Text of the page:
The Uniform Law Commission announced today that it has formed a committee to review and recommend uniform playground rules, saying “the time is right to bring clarity and stability to a confusing and rapidly changing aspect of childhood.”
In announcing the committee, the ULC outlined the areas it planned to address initially, including:
What Constitutes a Base. With children consistently fighting over whether they made it back to base successfully or not, clarity is needed, says the commission. Are you on base if you are just around it? Or do you need to be touching something? If so, what?
Molten Lava or Alligator-Filled Swamp? With a variety of materials now making up the ground surrounding a playground, endless disputes have erupted over whether the ground is a “pool of molten lava,” an “alligator-filled swamp” or something else. The commission plans to bring a uniform set of rules to apply when children determine what happens if your foot hits the ground.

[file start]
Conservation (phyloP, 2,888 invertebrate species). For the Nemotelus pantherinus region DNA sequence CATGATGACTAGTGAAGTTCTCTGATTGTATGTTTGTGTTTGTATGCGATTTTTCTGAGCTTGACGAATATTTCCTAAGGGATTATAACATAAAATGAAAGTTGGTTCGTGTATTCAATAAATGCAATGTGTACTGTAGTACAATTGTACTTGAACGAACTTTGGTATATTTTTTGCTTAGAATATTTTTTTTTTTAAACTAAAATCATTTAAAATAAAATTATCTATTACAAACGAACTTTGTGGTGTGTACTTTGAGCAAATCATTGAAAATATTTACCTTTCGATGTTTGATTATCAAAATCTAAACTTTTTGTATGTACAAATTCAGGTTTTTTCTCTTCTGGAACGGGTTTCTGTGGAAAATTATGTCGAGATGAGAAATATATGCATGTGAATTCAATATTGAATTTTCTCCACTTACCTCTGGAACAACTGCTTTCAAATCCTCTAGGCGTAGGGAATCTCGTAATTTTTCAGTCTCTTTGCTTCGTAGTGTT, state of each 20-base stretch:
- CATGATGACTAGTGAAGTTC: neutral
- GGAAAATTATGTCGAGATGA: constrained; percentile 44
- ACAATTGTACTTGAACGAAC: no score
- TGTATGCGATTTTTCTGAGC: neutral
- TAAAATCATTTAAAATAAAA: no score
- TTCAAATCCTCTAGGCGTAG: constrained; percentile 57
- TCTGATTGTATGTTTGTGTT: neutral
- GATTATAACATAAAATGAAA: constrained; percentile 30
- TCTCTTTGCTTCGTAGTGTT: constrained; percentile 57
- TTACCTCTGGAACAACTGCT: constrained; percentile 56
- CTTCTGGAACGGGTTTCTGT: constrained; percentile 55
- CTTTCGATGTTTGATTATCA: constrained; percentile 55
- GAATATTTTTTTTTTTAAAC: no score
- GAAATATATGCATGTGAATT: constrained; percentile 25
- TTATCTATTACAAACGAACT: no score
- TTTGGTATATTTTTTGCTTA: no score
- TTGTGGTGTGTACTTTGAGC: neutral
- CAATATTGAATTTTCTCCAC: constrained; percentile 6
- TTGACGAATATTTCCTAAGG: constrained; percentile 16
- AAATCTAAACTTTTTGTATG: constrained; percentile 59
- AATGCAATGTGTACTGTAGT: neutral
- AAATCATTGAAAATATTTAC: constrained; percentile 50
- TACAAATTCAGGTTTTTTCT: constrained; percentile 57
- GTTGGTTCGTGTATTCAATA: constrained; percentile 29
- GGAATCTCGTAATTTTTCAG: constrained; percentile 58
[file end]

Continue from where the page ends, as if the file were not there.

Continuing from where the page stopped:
Who is ‘It’? The commission plans to draft a recommended “short list” of methods of determining who is “It” in most childhood playground games, including “eeny meeny,” “Bubble Gum,” “Icka Bicka,” and “One Potato.”
Names of Various Games. The commission plans to recommend the uniform naming of several games, including whether Ghost in the Graveyard should be retained or renamed to Hit the Door, the Witch Ain’t Out Tonight, or Bloody Murder.
The Uniform Law Commission provides states with legislation that brings clarity and stability to critical areas of state statutory law.